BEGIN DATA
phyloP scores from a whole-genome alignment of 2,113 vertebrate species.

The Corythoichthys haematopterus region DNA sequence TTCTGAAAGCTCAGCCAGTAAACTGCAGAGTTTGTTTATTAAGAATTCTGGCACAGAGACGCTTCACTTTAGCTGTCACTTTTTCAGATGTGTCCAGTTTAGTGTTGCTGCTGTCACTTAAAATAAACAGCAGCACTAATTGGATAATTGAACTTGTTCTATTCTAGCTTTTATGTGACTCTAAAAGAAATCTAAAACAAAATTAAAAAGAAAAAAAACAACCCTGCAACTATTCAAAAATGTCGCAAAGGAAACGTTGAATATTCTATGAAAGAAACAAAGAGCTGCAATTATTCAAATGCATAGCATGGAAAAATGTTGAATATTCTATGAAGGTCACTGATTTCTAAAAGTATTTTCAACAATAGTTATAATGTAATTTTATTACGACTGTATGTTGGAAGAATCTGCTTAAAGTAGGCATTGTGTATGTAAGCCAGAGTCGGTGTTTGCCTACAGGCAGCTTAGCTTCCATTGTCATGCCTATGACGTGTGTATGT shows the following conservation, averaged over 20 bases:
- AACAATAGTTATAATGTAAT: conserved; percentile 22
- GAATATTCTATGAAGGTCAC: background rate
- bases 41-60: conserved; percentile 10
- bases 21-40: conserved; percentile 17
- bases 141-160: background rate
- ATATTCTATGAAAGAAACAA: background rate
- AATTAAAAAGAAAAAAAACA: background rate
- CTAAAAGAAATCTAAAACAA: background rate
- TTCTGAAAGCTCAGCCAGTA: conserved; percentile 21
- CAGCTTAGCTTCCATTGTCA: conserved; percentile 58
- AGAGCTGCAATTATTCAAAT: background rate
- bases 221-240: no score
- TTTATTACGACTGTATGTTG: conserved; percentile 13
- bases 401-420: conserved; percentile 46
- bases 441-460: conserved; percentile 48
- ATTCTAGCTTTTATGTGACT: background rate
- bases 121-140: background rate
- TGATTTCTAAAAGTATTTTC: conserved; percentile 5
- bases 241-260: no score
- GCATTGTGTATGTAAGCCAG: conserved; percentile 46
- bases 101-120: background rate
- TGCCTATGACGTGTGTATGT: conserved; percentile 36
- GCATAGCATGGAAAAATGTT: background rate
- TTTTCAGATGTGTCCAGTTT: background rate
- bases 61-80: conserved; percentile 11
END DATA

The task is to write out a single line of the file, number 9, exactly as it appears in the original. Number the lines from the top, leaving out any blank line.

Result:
- AATTAAAAAGAAAAAAAACA: background rate